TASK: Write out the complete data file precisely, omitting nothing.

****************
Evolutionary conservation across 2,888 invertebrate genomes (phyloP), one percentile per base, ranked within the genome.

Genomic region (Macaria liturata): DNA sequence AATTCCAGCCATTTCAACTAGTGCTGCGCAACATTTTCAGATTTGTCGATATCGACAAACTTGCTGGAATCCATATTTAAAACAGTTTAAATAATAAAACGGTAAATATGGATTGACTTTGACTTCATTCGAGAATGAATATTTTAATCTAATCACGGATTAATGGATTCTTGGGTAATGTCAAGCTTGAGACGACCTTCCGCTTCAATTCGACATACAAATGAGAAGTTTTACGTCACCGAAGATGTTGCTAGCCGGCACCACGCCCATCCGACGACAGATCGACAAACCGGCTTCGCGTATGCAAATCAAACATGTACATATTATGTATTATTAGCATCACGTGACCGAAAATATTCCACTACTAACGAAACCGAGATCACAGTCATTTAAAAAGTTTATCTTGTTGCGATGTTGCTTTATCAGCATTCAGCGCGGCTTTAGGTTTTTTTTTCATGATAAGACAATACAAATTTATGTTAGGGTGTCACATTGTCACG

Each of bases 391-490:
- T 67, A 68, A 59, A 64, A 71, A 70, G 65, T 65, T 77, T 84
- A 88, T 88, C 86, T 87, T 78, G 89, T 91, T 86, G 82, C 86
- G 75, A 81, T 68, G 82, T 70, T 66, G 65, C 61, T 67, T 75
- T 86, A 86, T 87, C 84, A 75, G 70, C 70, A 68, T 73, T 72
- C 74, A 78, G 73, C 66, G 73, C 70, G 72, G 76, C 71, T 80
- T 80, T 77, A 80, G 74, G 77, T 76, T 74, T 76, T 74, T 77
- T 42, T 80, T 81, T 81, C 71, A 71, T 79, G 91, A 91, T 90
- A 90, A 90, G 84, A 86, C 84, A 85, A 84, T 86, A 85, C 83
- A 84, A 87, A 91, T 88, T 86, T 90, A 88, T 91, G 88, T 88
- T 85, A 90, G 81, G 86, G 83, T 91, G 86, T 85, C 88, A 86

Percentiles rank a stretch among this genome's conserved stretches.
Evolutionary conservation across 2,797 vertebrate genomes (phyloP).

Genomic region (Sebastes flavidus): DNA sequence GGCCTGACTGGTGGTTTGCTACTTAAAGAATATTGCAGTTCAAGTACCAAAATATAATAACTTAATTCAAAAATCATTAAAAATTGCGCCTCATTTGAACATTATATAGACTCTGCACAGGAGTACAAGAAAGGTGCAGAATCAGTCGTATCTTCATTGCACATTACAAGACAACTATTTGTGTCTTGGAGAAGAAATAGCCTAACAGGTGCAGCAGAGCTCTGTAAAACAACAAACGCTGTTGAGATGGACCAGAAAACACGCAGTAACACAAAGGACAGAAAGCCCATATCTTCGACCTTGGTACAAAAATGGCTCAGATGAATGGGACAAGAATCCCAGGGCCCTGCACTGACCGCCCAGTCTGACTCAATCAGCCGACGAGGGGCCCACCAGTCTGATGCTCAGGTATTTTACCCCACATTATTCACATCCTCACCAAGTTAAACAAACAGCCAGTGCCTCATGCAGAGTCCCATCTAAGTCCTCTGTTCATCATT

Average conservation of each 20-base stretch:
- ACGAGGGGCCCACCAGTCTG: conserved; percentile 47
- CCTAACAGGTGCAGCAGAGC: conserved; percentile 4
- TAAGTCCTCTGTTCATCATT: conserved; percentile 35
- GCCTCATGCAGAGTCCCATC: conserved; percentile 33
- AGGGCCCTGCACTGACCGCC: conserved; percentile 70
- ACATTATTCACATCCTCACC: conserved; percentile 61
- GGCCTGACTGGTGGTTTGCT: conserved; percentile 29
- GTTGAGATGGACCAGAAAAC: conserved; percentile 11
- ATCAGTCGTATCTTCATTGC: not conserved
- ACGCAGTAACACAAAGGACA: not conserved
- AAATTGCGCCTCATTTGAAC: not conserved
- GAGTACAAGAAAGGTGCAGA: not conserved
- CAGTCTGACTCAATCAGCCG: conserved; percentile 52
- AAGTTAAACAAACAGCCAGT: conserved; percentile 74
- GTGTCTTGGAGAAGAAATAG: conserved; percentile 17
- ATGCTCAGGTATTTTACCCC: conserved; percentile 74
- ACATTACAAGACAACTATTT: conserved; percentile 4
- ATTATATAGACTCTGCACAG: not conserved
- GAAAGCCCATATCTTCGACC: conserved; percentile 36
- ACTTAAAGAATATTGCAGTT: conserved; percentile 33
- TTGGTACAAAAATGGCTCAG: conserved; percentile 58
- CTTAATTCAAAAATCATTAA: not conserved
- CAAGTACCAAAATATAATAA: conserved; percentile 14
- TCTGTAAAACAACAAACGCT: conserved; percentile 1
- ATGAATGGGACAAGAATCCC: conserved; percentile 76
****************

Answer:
Evolutionary conservation across 2,888 invertebrate genomes (phyloP), one percentile per base, ranked within the genome.

Genomic region (Macaria liturata): DNA sequence AATTCCAGCCATTTCAACTAGTGCTGCGCAACATTTTCAGATTTGTCGATATCGACAAACTTGCTGGAATCCATATTTAAAACAGTTTAAATAATAAAACGGTAAATATGGATTGACTTTGACTTCATTCGAGAATGAATATTTTAATCTAATCACGGATTAATGGATTCTTGGGTAATGTCAAGCTTGAGACGACCTTCCGCTTCAATTCGACATACAAATGAGAAGTTTTACGTCACCGAAGATGTTGCTAGCCGGCACCACGCCCATCCGACGACAGATCGACAAACCGGCTTCGCGTATGCAAATCAAACATGTACATATTATGTATTATTAGCATCACGTGACCGAAAATATTCCACTACTAACGAAACCGAGATCACAGTCATTTAAAAAGTTTATCTTGTTGCGATGTTGCTTTATCAGCATTCAGCGCGGCTTTAGGTTTTTTTTTCATGATAAGACAATACAAATTTATGTTAGGGTGTCACATTGTCACG

Each of bases 391-490:
- T 67, A 68, A 59, A 64, A 71, A 70, G 65, T 65, T 77, T 84
- A 88, T 88, C 86, T 87, T 78, G 89, T 91, T 86, G 82, C 86
- G 75, A 81, T 68, G 82, T 70, T 66, G 65, C 61, T 67, T 75
- T 86, A 86, T 87, C 84, A 75, G 70, C 70, A 68, T 73, T 72
- C 74, A 78, G 73, C 66, G 73, C 70, G 72, G 76, C 71, T 80
- T 80, T 77, A 80, G 74, G 77, T 76, T 74, T 76, T 74, T 77
- T 42, T 80, T 81, T 81, C 71, A 71, T 79, G 91, A 91, T 90
- A 90, A 90, G 84, A 86, C 84, A 85, A 84, T 86, A 85, C 83
- A 84, A 87, A 91, T 88, T 86, T 90, A 88, T 91, G 88, T 88
- T 85, A 90, G 81, G 86, G 83, T 91, G 86, T 85, C 88, A 86

Percentiles rank a stretch among this genome's conserved stretches.
Evolutionary conservation across 2,797 vertebrate genomes (phyloP).

Genomic region (Sebastes flavidus): DNA sequence GGCCTGACTGGTGGTTTGCTACTTAAAGAATATTGCAGTTCAAGTACCAAAATATAATAACTTAATTCAAAAATCATTAAAAATTGCGCCTCATTTGAACATTATATAGACTCTGCACAGGAGTACAAGAAAGGTGCAGAATCAGTCGTATCTTCATTGCACATTACAAGACAACTATTTGTGTCTTGGAGAAGAAATAGCCTAACAGGTGCAGCAGAGCTCTGTAAAACAACAAACGCTGTTGAGATGGACCAGAAAACACGCAGTAACACAAAGGACAGAAAGCCCATATCTTCGACCTTGGTACAAAAATGGCTCAGATGAATGGGACAAGAATCCCAGGGCCCTGCACTGACCGCCCAGTCTGACTCAATCAGCCGACGAGGGGCCCACCAGTCTGATGCTCAGGTATTTTACCCCACATTATTCACATCCTCACCAAGTTAAACAAACAGCCAGTGCCTCATGCAGAGTCCCATCTAAGTCCTCTGTTCATCATT

Average conservation of each 20-base stretch:
- ACGAGGGGCCCACCAGTCTG: conserved; percentile 47
- CCTAACAGGTGCAGCAGAGC: conserved; percentile 4
- TAAGTCCTCTGTTCATCATT: conserved; percentile 35
- GCCTCATGCAGAGTCCCATC: conserved; percentile 33
- AGGGCCCTGCACTGACCGCC: conserved; percentile 70
- ACATTATTCACATCCTCACC: conserved; percentile 61
- GGCCTGACTGGTGGTTTGCT: conserved; percentile 29
- GTTGAGATGGACCAGAAAAC: conserved; percentile 11
- ATCAGTCGTATCTTCATTGC: not conserved
- ACGCAGTAACACAAAGGACA: not conserved
- AAATTGCGCCTCATTTGAAC: not conserved
- GAGTACAAGAAAGGTGCAGA: not conserved
- CAGTCTGACTCAATCAGCCG: conserved; percentile 52
- AAGTTAAACAAACAGCCAGT: conserved; percentile 74
- GTGTCTTGGAGAAGAAATAG: conserved; percentile 17
- ATGCTCAGGTATTTTACCCC: conserved; percentile 74
- ACATTACAAGACAACTATTT: conserved; percentile 4
- ATTATATAGACTCTGCACAG: not conserved
- GAAAGCCCATATCTTCGACC: conserved; percentile 36
- ACTTAAAGAATATTGCAGTT: conserved; percentile 33
- TTGGTACAAAAATGGCTCAG: conserved; percentile 58
- CTTAATTCAAAAATCATTAA: not conserved
- CAAGTACCAAAATATAATAA: conserved; percentile 14
- TCTGTAAAACAACAAACGCT: conserved; percentile 1
- ATGAATGGGACAAGAATCCC: conserved; percentile 76